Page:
A woman in a corner leaning her head against a wall, as seen from behind.
A woman in a corner leaning her head against a wall, as seen from behind.
Photo: Francesco Carta fotografo/Moment/Getty Images

I’ve lost track of how many people have told me that they’d never show the draft of their book to anyone. This admission is often accompanied by the qualifier that they’ll show it to someone “when it’s ready.” Another hindrance to creative work that I saw in my time as a history lecturer was from students who would tell me that they struggled to get work in on time because they thought of themselves as “perfectionists.”

Both of these varieties of perfectionism are about other people, not you or your work. …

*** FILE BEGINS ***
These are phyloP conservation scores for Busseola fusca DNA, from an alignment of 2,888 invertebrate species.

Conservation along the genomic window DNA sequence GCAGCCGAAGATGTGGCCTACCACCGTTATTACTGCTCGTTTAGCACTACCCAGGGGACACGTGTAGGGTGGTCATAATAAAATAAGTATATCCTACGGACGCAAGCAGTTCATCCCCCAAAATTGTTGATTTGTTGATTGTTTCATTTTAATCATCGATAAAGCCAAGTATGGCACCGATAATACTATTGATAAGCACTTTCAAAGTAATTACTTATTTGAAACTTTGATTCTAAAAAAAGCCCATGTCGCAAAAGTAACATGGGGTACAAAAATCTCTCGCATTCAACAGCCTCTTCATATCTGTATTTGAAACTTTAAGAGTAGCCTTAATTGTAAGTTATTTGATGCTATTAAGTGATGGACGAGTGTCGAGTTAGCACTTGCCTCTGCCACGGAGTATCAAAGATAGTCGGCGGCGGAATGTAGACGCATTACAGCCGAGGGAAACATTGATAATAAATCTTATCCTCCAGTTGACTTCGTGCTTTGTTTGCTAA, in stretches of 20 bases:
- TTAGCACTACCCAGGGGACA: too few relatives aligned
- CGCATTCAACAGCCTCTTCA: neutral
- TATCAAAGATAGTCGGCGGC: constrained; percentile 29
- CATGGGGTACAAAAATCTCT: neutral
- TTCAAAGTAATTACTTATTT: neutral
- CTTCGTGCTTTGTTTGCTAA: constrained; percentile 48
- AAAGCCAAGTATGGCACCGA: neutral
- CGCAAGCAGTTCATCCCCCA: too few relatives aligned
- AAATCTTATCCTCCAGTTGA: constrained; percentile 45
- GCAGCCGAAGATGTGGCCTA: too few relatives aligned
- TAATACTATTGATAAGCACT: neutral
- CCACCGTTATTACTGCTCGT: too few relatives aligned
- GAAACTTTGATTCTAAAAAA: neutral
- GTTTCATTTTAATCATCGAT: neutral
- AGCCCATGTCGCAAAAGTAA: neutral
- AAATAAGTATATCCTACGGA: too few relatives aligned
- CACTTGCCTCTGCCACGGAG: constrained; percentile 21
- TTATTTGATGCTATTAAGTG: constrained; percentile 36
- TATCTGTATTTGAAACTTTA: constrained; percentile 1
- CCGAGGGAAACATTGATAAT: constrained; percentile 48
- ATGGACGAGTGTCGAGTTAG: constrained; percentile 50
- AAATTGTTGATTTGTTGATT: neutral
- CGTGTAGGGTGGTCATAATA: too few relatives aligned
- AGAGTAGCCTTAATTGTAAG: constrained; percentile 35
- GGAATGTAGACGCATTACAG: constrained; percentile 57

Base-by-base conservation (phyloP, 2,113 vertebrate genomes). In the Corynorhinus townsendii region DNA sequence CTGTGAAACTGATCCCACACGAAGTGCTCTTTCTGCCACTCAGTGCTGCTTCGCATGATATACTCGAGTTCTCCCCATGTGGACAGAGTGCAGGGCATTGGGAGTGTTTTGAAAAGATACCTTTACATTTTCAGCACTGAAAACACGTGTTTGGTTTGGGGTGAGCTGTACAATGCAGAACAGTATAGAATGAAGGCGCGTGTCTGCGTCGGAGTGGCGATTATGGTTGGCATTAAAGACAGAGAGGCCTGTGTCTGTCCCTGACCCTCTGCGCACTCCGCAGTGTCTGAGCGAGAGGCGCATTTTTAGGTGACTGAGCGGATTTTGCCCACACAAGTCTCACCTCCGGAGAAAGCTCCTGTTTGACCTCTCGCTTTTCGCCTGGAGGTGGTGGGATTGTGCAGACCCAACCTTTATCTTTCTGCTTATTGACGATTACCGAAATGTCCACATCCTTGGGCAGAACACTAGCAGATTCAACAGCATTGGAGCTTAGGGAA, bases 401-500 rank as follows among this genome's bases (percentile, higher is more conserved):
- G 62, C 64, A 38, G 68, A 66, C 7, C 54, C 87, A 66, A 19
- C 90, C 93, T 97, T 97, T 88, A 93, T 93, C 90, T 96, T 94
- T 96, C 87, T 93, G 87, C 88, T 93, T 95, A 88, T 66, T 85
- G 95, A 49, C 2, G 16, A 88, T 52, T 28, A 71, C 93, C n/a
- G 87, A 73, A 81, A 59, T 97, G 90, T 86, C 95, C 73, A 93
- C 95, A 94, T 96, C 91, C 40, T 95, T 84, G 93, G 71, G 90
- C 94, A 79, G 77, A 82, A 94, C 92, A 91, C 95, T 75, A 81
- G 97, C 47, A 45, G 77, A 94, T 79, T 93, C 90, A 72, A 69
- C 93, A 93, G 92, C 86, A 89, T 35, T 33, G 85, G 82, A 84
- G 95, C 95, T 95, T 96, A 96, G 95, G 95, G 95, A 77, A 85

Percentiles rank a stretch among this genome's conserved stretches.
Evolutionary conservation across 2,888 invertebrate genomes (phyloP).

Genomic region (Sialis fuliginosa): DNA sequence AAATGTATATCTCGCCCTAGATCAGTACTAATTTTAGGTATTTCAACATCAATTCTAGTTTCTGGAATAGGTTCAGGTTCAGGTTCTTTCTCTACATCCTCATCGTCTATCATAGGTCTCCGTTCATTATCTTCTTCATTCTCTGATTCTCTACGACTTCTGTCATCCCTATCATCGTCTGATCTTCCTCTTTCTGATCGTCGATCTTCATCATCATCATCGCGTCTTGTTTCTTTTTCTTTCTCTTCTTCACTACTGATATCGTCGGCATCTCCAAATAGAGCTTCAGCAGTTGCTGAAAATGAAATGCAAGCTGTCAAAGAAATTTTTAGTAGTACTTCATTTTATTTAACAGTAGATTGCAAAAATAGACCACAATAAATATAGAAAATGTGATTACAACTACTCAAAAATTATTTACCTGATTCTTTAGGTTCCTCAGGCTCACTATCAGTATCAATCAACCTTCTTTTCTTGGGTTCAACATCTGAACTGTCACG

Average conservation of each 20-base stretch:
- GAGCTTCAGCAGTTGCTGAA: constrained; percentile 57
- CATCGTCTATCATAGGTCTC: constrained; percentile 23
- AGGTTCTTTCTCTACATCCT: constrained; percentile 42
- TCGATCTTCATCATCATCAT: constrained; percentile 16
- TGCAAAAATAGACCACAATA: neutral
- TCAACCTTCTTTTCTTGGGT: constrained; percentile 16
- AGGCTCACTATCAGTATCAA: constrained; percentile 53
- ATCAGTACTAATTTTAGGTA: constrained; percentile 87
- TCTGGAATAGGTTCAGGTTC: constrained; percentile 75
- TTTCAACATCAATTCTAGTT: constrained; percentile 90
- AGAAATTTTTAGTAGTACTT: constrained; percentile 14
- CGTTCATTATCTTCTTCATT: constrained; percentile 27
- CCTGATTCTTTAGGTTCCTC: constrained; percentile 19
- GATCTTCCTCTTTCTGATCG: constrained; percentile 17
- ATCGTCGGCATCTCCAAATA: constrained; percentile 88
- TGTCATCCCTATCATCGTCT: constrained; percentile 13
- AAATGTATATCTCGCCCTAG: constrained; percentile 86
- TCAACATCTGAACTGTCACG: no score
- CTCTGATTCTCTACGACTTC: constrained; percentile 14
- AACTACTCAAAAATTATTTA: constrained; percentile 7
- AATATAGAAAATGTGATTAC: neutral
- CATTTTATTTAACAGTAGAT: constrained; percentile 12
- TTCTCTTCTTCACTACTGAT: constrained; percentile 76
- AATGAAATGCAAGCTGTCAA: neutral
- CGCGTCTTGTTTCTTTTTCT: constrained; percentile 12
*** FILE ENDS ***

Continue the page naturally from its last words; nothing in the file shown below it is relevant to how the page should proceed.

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I mashed this up on my desktop in Paint. Please don’t sue me.

It wasn’t until I started reading up on the ‘Sharing Economy’ that I finally figured out what bothered me about dating apps.

I’ve realised something important about dating apps. They’re sharing economy platforms. It’s a big claim, I know — but stick with me here.

According to Tom Slee in What’s Yours is Mine: Against the Sharing Economy, there are basically four things that define something as a Sharing Economy platform:

  1. they are peer-to-peer platforms that do not provide a service to end users beyond connecting them,
  2. they have in-built rating systems that provide algorithmic regulation,
  3. they turn individuals into micro-entrepreneurs, and